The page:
Video by Joe O'Neill
Tony Mestres ’92 had 12 years of philanthropic experience to call on when he made a career change from high-tech executive to nonprofit president and CEO. He says his Dickinson education not only gave him the knowledge and skills to succeed across fields, but also the mindset to lead one of the largest community foundations in the nation.
A history major at Dickinson, Mestres launched a career in sales, management, marketing and business development, moving from BellSouth Mobile Enterprises to The Walter Group before finding a home at Microsoft in 1999. He was promoted eight times during his 12-year tenure with the iconic global technology company, ultimately serving as vice president/general manager of Microsoft’s partner and channel marketing. All the while, he also gave back to his community as partner and board member of Social Venture Partners, a 500-member organization that cultivates effective philanthropists, and as board president of Kindering, a nonprofit organization serving children with special needs and their families.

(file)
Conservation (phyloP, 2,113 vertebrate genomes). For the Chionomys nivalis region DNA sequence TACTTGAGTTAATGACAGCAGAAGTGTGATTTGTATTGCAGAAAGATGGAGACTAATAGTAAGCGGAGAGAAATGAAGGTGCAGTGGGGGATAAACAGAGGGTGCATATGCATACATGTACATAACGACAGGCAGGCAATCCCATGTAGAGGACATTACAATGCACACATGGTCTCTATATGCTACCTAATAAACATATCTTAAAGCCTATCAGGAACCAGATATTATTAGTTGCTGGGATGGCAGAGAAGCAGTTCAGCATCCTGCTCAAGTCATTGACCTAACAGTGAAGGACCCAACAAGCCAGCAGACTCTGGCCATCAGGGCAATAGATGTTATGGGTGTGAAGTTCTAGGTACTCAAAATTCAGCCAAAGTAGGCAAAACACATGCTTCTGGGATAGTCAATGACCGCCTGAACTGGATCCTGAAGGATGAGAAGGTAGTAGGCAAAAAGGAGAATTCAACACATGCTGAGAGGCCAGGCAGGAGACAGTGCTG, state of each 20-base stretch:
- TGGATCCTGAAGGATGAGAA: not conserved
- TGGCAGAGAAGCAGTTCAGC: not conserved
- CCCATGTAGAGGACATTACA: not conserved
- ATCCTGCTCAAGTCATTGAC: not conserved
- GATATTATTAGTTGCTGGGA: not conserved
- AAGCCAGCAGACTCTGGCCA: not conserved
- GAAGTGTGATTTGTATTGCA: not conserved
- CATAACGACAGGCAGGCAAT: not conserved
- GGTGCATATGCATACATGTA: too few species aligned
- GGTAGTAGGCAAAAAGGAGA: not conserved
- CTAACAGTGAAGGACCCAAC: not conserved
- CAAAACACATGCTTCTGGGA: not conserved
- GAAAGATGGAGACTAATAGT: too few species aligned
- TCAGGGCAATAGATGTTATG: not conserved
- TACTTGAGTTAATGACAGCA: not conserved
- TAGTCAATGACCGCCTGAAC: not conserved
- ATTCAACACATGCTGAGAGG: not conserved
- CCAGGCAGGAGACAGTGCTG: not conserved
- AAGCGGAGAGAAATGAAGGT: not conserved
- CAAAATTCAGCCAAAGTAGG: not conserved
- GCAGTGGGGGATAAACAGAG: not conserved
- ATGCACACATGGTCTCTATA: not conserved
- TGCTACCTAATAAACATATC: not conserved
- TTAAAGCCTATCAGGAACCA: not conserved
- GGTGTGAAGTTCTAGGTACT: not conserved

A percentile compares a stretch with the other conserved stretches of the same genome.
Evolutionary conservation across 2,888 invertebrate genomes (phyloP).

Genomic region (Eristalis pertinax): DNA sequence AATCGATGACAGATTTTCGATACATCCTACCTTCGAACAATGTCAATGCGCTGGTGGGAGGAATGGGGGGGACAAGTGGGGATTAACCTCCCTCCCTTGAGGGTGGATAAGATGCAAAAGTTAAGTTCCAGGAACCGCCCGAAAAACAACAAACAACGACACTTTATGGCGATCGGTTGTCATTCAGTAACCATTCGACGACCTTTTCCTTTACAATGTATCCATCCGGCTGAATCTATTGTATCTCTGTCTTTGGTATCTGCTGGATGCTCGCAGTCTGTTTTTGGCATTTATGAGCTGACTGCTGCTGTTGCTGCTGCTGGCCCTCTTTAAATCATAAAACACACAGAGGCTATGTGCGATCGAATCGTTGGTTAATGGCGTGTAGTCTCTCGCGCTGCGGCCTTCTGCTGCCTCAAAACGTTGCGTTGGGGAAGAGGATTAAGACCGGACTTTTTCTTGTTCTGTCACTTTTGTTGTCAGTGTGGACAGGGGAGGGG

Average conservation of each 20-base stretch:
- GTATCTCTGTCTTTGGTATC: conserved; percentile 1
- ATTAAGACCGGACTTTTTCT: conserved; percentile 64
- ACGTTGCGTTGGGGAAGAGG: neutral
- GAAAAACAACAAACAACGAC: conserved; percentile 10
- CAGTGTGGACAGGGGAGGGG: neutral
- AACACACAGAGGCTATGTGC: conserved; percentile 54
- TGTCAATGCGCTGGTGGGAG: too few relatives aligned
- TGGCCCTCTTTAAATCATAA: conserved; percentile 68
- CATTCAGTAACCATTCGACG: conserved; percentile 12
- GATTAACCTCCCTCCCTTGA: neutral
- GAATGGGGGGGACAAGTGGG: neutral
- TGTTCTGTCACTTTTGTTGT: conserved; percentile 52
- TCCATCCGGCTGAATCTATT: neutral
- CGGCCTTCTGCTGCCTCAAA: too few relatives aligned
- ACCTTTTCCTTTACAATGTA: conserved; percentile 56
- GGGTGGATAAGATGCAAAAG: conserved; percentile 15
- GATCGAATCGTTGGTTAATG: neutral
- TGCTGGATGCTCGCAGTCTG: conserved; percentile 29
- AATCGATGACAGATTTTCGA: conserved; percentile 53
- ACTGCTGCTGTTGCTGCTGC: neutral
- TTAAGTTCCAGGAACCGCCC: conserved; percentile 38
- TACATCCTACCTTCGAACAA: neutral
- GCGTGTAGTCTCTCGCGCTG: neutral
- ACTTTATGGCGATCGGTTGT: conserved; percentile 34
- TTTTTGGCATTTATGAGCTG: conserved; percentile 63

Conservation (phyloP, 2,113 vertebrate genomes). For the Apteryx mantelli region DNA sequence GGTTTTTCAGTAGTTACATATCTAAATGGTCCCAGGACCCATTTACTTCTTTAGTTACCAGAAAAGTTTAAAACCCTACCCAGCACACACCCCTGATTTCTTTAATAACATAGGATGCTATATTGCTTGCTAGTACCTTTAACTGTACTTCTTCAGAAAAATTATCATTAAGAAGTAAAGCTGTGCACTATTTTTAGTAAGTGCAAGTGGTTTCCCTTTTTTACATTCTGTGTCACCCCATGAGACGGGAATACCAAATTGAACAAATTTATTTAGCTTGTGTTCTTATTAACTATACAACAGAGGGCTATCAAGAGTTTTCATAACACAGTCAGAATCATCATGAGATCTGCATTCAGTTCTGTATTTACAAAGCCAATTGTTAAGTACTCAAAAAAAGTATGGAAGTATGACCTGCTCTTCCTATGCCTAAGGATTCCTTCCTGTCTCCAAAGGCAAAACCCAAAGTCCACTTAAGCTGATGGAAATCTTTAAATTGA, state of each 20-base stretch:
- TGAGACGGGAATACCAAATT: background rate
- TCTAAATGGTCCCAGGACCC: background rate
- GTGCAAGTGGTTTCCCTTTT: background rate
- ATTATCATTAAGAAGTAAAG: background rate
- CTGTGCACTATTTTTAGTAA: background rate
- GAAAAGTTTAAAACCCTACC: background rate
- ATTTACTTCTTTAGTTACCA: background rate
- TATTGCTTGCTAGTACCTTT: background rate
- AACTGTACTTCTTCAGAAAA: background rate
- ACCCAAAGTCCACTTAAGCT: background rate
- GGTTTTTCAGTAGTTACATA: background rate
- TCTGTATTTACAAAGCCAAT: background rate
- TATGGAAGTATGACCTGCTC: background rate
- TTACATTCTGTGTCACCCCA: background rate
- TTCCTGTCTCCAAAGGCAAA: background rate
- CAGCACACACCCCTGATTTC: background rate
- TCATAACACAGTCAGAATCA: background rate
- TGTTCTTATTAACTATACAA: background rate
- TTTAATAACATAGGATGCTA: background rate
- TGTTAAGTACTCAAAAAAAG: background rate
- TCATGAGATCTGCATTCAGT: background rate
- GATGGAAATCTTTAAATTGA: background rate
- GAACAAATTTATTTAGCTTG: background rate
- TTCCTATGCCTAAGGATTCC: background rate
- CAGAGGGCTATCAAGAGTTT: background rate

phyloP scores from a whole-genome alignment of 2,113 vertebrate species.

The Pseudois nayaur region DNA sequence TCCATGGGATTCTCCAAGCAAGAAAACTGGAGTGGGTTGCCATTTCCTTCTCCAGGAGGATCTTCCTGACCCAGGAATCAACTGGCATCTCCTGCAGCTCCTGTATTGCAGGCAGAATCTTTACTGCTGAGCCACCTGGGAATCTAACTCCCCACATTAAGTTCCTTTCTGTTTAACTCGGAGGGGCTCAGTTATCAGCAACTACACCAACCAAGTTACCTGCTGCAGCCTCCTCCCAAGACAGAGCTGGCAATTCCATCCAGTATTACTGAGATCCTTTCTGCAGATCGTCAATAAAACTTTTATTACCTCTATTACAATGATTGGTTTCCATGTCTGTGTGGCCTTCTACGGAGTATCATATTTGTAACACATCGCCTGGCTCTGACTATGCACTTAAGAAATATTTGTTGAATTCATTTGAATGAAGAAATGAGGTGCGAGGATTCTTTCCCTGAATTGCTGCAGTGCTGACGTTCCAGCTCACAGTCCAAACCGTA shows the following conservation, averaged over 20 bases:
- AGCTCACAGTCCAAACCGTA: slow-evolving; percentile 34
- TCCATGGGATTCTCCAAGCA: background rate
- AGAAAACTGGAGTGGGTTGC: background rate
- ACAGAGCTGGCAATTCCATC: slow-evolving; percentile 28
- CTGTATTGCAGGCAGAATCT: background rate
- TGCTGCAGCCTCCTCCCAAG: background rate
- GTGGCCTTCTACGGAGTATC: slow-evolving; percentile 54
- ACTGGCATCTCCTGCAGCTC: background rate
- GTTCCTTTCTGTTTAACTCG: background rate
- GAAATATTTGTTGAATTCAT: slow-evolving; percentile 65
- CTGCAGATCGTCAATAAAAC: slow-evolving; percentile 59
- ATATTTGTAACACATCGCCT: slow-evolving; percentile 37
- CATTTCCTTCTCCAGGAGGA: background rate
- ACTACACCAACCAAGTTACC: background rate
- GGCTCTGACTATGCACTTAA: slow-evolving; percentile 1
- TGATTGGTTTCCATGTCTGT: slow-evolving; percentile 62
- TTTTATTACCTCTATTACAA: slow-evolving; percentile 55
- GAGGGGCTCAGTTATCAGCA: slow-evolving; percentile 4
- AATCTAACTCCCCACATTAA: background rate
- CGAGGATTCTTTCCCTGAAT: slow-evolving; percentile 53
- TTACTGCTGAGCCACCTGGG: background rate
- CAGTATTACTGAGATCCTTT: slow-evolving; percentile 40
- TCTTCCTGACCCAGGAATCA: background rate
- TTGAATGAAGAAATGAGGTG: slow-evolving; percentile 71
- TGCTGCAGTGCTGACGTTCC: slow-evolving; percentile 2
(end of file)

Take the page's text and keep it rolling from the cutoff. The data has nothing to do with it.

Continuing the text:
Those philanthropic experiences paved the way for Mestres’ 2014 transition from tech and communications to nonprofit leadership. Mestres is now the president and CEO of the Seattle Foundation, which serves 1,200 families, businesses and nonprofits and oversees the investment of $100 million in charitable grants annually. He also continues to serve on the board of several other nonprofits.
Reflecting on his path so far, Mestres recalls what he learned as a history major and student volunteer that shaped his worldview. “Working with people toward a common end is really, fundamentally, something I learned at Dickinson,” he says. “Dickinson provided me with a deep understanding of the importance of roots and relationships in community.”
Published November 3, 2017